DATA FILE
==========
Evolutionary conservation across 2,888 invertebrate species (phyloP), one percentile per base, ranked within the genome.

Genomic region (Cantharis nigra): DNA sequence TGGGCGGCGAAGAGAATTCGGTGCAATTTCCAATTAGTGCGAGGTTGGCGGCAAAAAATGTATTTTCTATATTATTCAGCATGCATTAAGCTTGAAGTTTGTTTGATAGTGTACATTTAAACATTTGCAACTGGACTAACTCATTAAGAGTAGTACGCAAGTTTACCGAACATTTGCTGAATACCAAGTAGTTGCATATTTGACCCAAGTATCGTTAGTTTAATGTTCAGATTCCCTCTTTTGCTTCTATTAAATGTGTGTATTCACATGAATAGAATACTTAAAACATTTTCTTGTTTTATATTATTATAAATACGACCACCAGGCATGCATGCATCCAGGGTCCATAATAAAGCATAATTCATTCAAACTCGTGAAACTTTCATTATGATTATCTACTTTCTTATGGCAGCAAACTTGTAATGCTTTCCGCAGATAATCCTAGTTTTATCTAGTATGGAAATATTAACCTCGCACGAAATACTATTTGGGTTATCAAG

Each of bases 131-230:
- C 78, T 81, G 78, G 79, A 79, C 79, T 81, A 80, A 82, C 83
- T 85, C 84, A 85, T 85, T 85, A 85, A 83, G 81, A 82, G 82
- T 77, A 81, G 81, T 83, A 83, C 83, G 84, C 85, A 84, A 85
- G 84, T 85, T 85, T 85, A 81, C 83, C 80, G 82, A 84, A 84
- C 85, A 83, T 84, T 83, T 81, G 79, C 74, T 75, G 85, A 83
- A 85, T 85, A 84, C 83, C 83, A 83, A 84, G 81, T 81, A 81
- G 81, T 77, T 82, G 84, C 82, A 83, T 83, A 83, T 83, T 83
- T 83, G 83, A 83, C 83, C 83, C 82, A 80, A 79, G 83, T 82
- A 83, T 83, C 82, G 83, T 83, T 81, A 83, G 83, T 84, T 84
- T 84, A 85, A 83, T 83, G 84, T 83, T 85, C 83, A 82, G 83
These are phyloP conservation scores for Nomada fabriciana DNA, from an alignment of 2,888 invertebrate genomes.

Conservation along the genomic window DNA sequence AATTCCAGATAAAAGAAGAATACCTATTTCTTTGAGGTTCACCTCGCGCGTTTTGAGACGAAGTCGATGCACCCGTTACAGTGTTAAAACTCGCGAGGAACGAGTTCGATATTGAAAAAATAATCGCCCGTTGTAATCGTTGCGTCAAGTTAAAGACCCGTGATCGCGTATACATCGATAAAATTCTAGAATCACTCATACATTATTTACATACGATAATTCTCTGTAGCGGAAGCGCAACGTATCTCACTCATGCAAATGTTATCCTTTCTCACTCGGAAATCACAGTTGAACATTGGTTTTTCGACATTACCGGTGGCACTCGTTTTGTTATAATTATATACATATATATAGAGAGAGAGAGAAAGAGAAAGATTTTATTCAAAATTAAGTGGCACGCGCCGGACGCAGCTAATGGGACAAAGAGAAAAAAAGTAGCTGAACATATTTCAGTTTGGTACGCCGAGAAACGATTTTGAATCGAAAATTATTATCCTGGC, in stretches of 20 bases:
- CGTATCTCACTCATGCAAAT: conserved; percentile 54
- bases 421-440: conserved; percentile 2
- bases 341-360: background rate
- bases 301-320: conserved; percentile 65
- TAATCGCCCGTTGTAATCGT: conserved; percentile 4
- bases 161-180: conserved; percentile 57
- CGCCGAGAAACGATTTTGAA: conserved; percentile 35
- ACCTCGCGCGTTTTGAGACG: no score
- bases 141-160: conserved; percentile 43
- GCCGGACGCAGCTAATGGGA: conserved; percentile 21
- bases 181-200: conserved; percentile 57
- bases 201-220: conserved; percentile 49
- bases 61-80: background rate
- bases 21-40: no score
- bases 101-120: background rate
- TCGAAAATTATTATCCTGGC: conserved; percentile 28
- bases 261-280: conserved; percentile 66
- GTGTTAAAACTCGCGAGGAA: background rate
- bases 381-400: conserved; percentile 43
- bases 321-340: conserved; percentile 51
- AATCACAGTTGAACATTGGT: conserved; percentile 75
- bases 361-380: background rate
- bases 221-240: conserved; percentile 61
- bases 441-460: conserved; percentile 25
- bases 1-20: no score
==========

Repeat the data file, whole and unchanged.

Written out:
Evolutionary conservation across 2,888 invertebrate species (phyloP), one percentile per base, ranked within the genome.

Genomic region (Cantharis nigra): DNA sequence TGGGCGGCGAAGAGAATTCGGTGCAATTTCCAATTAGTGCGAGGTTGGCGGCAAAAAATGTATTTTCTATATTATTCAGCATGCATTAAGCTTGAAGTTTGTTTGATAGTGTACATTTAAACATTTGCAACTGGACTAACTCATTAAGAGTAGTACGCAAGTTTACCGAACATTTGCTGAATACCAAGTAGTTGCATATTTGACCCAAGTATCGTTAGTTTAATGTTCAGATTCCCTCTTTTGCTTCTATTAAATGTGTGTATTCACATGAATAGAATACTTAAAACATTTTCTTGTTTTATATTATTATAAATACGACCACCAGGCATGCATGCATCCAGGGTCCATAATAAAGCATAATTCATTCAAACTCGTGAAACTTTCATTATGATTATCTACTTTCTTATGGCAGCAAACTTGTAATGCTTTCCGCAGATAATCCTAGTTTTATCTAGTATGGAAATATTAACCTCGCACGAAATACTATTTGGGTTATCAAG

Each of bases 131-230:
- C 78, T 81, G 78, G 79, A 79, C 79, T 81, A 80, A 82, C 83
- T 85, C 84, A 85, T 85, T 85, A 85, A 83, G 81, A 82, G 82
- T 77, A 81, G 81, T 83, A 83, C 83, G 84, C 85, A 84, A 85
- G 84, T 85, T 85, T 85, A 81, C 83, C 80, G 82, A 84, A 84
- C 85, A 83, T 84, T 83, T 81, G 79, C 74, T 75, G 85, A 83
- A 85, T 85, A 84, C 83, C 83, A 83, A 84, G 81, T 81, A 81
- G 81, T 77, T 82, G 84, C 82, A 83, T 83, A 83, T 83, T 83
- T 83, G 83, A 83, C 83, C 83, C 82, A 80, A 79, G 83, T 82
- A 83, T 83, C 82, G 83, T 83, T 81, A 83, G 83, T 84, T 84
- T 84, A 85, A 83, T 83, G 84, T 83, T 85, C 83, A 82, G 83
These are phyloP conservation scores for Nomada fabriciana DNA, from an alignment of 2,888 invertebrate genomes.

Conservation along the genomic window DNA sequence AATTCCAGATAAAAGAAGAATACCTATTTCTTTGAGGTTCACCTCGCGCGTTTTGAGACGAAGTCGATGCACCCGTTACAGTGTTAAAACTCGCGAGGAACGAGTTCGATATTGAAAAAATAATCGCCCGTTGTAATCGTTGCGTCAAGTTAAAGACCCGTGATCGCGTATACATCGATAAAATTCTAGAATCACTCATACATTATTTACATACGATAATTCTCTGTAGCGGAAGCGCAACGTATCTCACTCATGCAAATGTTATCCTTTCTCACTCGGAAATCACAGTTGAACATTGGTTTTTCGACATTACCGGTGGCACTCGTTTTGTTATAATTATATACATATATATAGAGAGAGAGAGAAAGAGAAAGATTTTATTCAAAATTAAGTGGCACGCGCCGGACGCAGCTAATGGGACAAAGAGAAAAAAAGTAGCTGAACATATTTCAGTTTGGTACGCCGAGAAACGATTTTGAATCGAAAATTATTATCCTGGC, in stretches of 20 bases:
- CGTATCTCACTCATGCAAAT: conserved; percentile 54
- bases 421-440: conserved; percentile 2
- bases 341-360: background rate
- bases 301-320: conserved; percentile 65
- TAATCGCCCGTTGTAATCGT: conserved; percentile 4
- bases 161-180: conserved; percentile 57
- CGCCGAGAAACGATTTTGAA: conserved; percentile 35
- ACCTCGCGCGTTTTGAGACG: no score
- bases 141-160: conserved; percentile 43
- GCCGGACGCAGCTAATGGGA: conserved; percentile 21
- bases 181-200: conserved; percentile 57
- bases 201-220: conserved; percentile 49
- bases 61-80: background rate
- bases 21-40: no score
- bases 101-120: background rate
- TCGAAAATTATTATCCTGGC: conserved; percentile 28
- bases 261-280: conserved; percentile 66
- GTGTTAAAACTCGCGAGGAA: background rate
- bases 381-400: conserved; percentile 43
- bases 321-340: conserved; percentile 51
- AATCACAGTTGAACATTGGT: conserved; percentile 75
- bases 361-380: background rate
- bases 221-240: conserved; percentile 61
- bases 441-460: conserved; percentile 25
- bases 1-20: no score